Major/Degree: Bachelor of Arts in Political Science
Cohort: Macaulay Honors College, Honors Program, Pre-Law Institute (PLI)
Hometown: Brooklyn, New York
Career aspiration: Public Interest Attorney/Law School Professor
“I want to spend some time practicing law—helping underrepresented people and defending voices that often go unheard—but I also love education and teaching.”
What was life like before John Jay?
My parents really made education a priority for me and my brother. I think the reason why is because my dad grew up in a tough neighborhood, East New York, and developed an addiction problem at a really young age. Miraculously, he got sober at 25 and was determined to give his children a better life. He’d often take me back to his old neighborhood so that I could understand the struggles many people face. His story made me see how lucky I was growing up in a safe environment with two parents who cared about me. Gaining that perspective is one of the reasons why I want to become a public interest attorney. I’m determined to help young people like my dad.
Why John Jay?
The social justice mission of the College really appealed to me. I knew that I wanted to attend law school and John Jay’s Pre-Law Institute had an incredible reputation for supporting students with legal aspirations. I was also really attracted to the College because it’s a Hispanic-Serving Institution (HSI). I grew up in South Brooklyn in a predominantly white neighborhood. I attended predominantly white schools throughout my education. As a Latina woman, I didn’t know how much I needed an HSI until I got to John Jay. Becoming friends with so many other Latino students opened up a whole new world for me. John Jay gave me the opportunity to deepen my knowledge of Latino history, culture, concerns, and accomplishments.
Were there any projects that enhanced your college experience?
I’ve been working on a research project with Dr. Raymond Patton and a team of Honors Program students for the past two years. We’ve been investigating how students form a sense of belonging in institutions of higher education. Investigating the different barriers and factors that contribute to fewer people of color earning their degrees was really fascinating, especially as a Puerto Rican woman. The link between students having a sense of belonging and developing a desire to further their education was abundantly clear. Right now, we’re trying to get the research published—which is really exciting.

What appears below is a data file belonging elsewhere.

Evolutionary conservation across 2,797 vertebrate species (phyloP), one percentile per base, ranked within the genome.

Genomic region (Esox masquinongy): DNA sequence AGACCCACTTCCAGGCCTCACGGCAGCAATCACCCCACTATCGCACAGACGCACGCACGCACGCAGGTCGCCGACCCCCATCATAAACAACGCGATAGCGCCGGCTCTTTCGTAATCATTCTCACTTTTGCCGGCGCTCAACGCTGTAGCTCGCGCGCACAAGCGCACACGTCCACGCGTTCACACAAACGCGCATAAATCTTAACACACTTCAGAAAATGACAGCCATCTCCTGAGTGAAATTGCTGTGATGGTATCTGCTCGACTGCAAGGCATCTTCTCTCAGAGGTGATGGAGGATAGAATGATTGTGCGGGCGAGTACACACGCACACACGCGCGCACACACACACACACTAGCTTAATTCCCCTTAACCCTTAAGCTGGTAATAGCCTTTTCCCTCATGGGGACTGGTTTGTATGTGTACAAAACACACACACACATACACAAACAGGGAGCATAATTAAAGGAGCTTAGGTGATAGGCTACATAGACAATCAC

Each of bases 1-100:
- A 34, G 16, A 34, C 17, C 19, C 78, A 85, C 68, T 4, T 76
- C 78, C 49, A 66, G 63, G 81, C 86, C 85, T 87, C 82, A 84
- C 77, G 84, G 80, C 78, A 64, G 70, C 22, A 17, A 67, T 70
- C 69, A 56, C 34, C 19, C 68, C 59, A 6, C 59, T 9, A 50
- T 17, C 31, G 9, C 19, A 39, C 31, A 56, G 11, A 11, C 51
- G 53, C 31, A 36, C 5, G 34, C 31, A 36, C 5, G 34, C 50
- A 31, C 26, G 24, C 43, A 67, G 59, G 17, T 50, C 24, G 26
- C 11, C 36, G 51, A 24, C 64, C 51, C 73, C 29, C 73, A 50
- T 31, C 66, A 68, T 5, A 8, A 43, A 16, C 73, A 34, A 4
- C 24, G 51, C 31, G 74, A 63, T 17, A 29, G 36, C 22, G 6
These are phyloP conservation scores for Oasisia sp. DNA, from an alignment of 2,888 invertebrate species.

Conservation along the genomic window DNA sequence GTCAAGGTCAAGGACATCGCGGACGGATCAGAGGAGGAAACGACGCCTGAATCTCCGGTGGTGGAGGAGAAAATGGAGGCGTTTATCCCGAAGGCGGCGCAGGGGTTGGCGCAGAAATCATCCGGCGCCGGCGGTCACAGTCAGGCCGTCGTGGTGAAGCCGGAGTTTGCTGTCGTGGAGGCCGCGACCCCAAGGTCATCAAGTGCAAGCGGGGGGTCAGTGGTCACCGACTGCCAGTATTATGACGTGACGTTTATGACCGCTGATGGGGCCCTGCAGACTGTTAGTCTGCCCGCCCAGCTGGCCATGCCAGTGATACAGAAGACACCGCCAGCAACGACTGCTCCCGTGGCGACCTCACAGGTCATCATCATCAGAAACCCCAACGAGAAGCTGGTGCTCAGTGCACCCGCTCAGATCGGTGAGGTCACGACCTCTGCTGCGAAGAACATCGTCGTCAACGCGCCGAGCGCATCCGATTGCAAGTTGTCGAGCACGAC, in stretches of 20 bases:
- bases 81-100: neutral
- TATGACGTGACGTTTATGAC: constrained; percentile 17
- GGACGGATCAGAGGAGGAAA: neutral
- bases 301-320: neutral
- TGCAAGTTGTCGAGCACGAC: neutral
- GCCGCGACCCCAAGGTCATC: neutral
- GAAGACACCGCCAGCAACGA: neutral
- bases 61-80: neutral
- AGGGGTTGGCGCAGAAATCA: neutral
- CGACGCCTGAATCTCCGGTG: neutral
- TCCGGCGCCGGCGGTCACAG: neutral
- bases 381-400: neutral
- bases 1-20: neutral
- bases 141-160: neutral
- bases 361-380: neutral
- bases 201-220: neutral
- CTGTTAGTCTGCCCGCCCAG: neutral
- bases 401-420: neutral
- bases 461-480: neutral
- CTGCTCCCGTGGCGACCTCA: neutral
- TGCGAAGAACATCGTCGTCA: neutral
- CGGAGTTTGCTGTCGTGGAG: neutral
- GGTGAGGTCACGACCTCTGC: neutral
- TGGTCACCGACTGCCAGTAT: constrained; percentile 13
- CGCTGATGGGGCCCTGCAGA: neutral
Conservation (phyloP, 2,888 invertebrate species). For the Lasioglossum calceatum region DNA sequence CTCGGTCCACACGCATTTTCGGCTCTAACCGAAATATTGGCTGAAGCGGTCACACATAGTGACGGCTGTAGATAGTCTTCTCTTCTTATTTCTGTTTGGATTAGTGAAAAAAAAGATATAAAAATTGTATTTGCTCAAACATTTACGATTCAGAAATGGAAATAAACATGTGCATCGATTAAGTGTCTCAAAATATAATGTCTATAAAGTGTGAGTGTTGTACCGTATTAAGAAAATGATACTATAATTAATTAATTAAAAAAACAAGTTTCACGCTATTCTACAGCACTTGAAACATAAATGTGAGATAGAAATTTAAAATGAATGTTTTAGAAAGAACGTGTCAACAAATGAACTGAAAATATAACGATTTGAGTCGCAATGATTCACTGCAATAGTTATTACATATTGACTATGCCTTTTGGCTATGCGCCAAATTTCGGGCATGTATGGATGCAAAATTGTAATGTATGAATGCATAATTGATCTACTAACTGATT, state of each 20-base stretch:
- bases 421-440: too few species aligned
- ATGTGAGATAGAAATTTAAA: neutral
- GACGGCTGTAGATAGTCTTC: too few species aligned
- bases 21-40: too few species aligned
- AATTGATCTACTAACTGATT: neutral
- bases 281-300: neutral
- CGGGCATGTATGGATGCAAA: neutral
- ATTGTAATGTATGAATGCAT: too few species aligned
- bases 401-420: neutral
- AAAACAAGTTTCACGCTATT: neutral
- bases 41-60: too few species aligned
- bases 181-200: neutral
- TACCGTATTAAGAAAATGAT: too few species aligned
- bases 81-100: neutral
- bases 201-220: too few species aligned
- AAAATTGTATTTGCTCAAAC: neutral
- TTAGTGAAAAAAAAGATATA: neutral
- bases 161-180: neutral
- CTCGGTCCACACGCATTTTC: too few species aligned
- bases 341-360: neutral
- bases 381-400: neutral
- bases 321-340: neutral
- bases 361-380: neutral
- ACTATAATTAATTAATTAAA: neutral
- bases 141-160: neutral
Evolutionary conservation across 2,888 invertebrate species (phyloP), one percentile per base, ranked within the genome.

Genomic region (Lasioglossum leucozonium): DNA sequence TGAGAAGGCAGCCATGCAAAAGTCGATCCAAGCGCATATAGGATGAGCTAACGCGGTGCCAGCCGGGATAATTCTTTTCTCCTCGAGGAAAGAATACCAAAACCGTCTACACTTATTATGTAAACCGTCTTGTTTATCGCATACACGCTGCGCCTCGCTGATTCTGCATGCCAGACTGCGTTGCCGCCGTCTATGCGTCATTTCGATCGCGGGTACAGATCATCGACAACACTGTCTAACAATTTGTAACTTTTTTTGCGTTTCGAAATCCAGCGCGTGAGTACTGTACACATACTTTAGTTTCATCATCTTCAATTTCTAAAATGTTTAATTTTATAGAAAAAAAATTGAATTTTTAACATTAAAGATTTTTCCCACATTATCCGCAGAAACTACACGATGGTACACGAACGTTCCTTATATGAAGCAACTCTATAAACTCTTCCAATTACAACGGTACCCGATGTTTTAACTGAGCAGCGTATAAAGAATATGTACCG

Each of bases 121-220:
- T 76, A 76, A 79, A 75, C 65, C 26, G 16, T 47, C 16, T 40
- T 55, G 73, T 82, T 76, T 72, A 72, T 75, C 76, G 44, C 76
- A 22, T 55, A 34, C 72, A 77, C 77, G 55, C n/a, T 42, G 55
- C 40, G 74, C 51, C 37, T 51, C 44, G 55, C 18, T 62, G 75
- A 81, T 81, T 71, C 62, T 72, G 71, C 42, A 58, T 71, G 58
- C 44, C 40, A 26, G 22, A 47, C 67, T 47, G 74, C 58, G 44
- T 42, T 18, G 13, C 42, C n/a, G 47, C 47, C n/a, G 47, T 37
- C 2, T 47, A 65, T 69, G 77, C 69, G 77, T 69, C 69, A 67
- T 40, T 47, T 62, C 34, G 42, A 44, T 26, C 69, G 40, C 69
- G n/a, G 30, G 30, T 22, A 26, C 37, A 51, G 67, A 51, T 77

Were there any internships or experiential learning opportunities that helped prepare you for your career?
My internship with L.O.V.E., Latinas on the Verge of Excellence, helped enhance my passion for teaching. L.O.V.E. works to help first-generation and immigrant Latinas pursue higher education. I was put in charge of teaching classes, creating a syllabus, and setting up online classrooms.
PLI helped me get a judicial internship and a legal immigration internship. The legal immigration internship was with Jacob A. Riis Neighborhood Settlement, a non-profit organization that provides services to young people, families, and immigrants. While I was working there, I was struck by how unfair it was seeing young children have to translate difficult legal terms and concepts to their parents who were facing deportation. I wanted to do anything I could to make their lives better.
My judicial internship was with Justice Wilma Guzman ’78 at the Bronx Civil Supreme Court. It meant the world to me to work with a Puerto Rican woman who had reached that level of success. When I saw a woman who looked like me and spoke the same languages as me in her position, I started to truly envision myself becoming a lawyer. Justice Guzman showed me that my dreams could become a reality.
What are your plans after graduation?
I got into six law schools—including George Washington, Cardozo, New England, Suffolk, and Brooklyn—but I’ll be attending Washington University School of Law, which is a T20 (top 20) law school, in the fall. I received a generous $125,000 scholarship from Wash U, which even covers my relocation expenses. When I got the call saying I got the scholarship, I burst into tears. I’d been worrying for months how I was going to afford law school and in that one phone call, the problem was solved.